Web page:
SOU sees influx of flu cases

Health officials at Southern Oregon University are ramping up efforts to prevent the spread of flu among students, following a resurgence in reported cases of the H1N1 virus.

The school's Student Health and Wellness Center reports at least 13 cases of Influenza-Like Illness among students since the start off fall term Sept. 29, with the actual number of illnesses likely higher.

Diane Potratz, director of the SOU health center, said the spread of flu across campus is apparent.

"We're certainly seeing an increase in students coming to the center, and an increased number of calls," Potratz said.

The Student Health and Wellness Center has a flu hotline, where university students can keep up to date about the flu's spread, or schedule an appointment at the school's clinic. SOU students who feel sick, or have any questions regarding the flu, are encouraged to call the flu hotline, at 552-7000.

When SOU senior Anna Hidle began showing symptoms of the flu last week, she prepared for the worst. Hidle lives with her sister off campus, in the university's family housing units on Wightman Street. When her sister became sick several weeks ago, she knew her turn could be around the corner.

"There have been lots of confirmed cases in family housing," Hidle said.

She called the flu hotline after it became apparent that she was also becoming ill. She says she is heeding the school's advice by staying at home.

"They said you should only leave the house if you feel like you can't breathe," Hidle said.

Potratz with the SOU health center said flu kits are available for any student who feels sick. Each kit contains anti-fever medications, a facial mask, a thermometer and Vitamin C packets. She said the center also has a limited amount of "flu mist," a nasal spray shown to effectively combat influenza.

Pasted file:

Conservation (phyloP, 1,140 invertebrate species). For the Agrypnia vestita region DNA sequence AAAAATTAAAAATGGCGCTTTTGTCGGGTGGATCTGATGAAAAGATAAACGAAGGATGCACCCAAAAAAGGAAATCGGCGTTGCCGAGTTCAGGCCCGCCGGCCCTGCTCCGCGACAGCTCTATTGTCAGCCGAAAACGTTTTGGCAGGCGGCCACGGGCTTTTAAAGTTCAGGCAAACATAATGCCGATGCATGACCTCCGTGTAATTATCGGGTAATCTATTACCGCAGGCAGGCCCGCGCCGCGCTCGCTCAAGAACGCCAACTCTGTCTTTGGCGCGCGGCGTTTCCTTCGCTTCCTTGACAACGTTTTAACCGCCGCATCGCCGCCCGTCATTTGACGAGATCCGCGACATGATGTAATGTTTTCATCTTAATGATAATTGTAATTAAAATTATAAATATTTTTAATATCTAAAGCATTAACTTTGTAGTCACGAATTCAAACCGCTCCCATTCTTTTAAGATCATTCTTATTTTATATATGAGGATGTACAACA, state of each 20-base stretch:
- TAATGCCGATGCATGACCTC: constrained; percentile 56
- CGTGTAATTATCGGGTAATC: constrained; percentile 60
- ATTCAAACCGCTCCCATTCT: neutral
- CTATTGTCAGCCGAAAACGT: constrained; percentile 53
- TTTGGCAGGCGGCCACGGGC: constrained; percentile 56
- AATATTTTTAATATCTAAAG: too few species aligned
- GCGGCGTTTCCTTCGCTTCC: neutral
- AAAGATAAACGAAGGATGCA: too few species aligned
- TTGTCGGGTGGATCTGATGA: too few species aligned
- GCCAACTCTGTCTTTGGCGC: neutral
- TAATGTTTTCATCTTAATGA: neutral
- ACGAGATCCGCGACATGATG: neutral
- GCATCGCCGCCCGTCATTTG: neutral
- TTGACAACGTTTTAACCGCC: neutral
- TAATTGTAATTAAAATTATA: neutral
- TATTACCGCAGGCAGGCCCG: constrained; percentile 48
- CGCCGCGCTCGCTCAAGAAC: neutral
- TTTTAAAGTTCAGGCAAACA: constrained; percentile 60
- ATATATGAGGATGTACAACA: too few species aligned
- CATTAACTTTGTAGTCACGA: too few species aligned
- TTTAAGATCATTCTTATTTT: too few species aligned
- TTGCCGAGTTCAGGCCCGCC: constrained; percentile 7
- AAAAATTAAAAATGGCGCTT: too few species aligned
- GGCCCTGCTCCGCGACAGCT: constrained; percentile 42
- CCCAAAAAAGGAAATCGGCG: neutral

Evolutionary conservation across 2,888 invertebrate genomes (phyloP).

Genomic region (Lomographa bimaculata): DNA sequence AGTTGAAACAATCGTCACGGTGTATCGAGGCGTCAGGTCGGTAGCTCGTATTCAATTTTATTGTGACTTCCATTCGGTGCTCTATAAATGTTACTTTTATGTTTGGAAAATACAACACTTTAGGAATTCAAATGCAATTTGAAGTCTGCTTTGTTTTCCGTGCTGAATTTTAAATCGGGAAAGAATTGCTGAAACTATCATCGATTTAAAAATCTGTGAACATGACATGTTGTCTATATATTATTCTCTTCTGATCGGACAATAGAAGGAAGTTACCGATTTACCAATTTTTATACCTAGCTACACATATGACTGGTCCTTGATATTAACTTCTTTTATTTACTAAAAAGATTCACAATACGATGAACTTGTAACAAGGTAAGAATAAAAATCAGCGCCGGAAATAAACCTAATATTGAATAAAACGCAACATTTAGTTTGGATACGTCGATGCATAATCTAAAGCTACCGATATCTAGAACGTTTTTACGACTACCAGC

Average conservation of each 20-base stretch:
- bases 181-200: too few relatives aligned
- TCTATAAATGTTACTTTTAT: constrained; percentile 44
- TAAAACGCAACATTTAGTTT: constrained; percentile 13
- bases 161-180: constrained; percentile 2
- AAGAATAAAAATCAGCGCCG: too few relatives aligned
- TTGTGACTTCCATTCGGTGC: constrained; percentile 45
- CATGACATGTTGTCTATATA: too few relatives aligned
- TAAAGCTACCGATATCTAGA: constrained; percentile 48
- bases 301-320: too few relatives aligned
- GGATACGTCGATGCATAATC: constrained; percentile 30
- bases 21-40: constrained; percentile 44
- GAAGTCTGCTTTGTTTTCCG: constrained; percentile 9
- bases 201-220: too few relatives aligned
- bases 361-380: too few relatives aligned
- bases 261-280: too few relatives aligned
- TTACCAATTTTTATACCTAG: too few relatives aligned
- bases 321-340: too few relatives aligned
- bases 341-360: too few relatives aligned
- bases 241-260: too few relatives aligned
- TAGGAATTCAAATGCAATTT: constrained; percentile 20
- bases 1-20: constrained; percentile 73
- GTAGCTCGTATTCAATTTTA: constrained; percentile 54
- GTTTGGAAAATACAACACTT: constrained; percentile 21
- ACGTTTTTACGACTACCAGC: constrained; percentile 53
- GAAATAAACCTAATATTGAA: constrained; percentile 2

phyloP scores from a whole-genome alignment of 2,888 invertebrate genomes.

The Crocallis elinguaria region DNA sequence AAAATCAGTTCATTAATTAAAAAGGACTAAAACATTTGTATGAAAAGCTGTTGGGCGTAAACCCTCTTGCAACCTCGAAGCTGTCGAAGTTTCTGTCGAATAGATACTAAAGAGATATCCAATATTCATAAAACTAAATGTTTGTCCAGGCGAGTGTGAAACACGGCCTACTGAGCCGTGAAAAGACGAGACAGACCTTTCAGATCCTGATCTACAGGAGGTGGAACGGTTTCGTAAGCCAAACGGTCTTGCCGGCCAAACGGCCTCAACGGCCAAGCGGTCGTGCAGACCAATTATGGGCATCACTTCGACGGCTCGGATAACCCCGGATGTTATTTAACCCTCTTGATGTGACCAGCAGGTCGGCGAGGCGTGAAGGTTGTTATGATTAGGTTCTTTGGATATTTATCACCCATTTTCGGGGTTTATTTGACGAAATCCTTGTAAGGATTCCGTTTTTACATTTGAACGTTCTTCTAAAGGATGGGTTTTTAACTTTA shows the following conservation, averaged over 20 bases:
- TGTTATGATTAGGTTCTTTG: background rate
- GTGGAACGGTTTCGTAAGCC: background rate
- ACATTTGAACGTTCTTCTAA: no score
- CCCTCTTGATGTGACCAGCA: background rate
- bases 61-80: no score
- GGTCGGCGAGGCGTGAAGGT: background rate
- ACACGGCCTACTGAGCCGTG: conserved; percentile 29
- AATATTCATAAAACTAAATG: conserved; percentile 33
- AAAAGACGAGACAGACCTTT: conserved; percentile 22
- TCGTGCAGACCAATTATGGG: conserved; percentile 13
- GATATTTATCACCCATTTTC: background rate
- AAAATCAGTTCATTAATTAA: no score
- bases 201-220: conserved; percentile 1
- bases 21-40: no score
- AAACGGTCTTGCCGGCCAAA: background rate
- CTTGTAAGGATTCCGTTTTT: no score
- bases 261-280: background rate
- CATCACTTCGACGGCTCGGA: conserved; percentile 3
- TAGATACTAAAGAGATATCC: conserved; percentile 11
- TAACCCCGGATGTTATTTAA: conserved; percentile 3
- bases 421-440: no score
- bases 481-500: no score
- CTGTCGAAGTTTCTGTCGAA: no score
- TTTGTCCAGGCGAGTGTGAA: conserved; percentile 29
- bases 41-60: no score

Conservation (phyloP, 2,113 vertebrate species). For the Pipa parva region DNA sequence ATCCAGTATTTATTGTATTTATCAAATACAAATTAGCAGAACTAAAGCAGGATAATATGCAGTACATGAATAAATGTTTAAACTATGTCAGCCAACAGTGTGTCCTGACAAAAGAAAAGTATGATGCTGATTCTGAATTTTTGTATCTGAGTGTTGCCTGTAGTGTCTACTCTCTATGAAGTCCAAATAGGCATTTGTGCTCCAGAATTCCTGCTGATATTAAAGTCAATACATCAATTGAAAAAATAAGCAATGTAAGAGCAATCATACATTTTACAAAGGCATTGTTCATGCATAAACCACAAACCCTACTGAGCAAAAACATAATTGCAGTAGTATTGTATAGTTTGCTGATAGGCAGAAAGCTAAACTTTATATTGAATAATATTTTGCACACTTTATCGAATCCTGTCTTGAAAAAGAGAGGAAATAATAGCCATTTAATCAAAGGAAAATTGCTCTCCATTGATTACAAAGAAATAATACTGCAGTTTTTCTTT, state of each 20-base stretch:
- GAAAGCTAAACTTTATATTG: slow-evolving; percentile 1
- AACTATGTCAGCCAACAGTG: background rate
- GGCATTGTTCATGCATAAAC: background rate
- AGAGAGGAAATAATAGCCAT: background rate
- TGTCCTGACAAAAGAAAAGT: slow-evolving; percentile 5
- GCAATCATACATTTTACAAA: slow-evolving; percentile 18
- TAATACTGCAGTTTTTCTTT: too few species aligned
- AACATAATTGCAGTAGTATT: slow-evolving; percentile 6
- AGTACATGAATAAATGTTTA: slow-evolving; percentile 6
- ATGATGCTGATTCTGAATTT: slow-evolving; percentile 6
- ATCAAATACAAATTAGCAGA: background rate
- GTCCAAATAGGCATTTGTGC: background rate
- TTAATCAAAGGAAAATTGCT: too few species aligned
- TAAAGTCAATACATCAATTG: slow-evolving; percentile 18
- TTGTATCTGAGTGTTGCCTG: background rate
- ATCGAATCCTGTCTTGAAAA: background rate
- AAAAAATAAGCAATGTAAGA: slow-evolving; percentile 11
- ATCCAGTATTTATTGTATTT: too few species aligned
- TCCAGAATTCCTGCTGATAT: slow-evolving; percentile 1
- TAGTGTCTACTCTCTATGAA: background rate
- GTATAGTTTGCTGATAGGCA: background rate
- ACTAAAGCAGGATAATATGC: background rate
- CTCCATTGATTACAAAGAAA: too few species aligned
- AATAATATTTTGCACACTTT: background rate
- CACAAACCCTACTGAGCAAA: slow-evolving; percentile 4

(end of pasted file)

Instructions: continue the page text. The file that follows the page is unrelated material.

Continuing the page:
Potratz added that, in some cases, students who live on campus can arrange to have meals delivered to their rooms by campus staff, in order to avoid contaminating others.

"Students should not be going to any classes or community areas if they have flu symptoms," she said. "We want them to self-isolate."

No mandatory isolation measures are in place. But Potratz wants students to take the necessary precautions, out of respect for the health of others.

That means Hidle will likely be staying at home for the next few days. She spent Thursday night in the emergency room, receiving treatment for her flu-like symptoms. She has already missed one class and, unless the weekend brings marked improvement, could miss more next week.

But Hidle said her professors have been helpful, taking it upon themselves to show a little flexibility in the midst of so many students battling the flu.

"On the first day of class they told us, 'If you have a fever, please stay home,'" Hidle said. "I would say that they have been very understanding."

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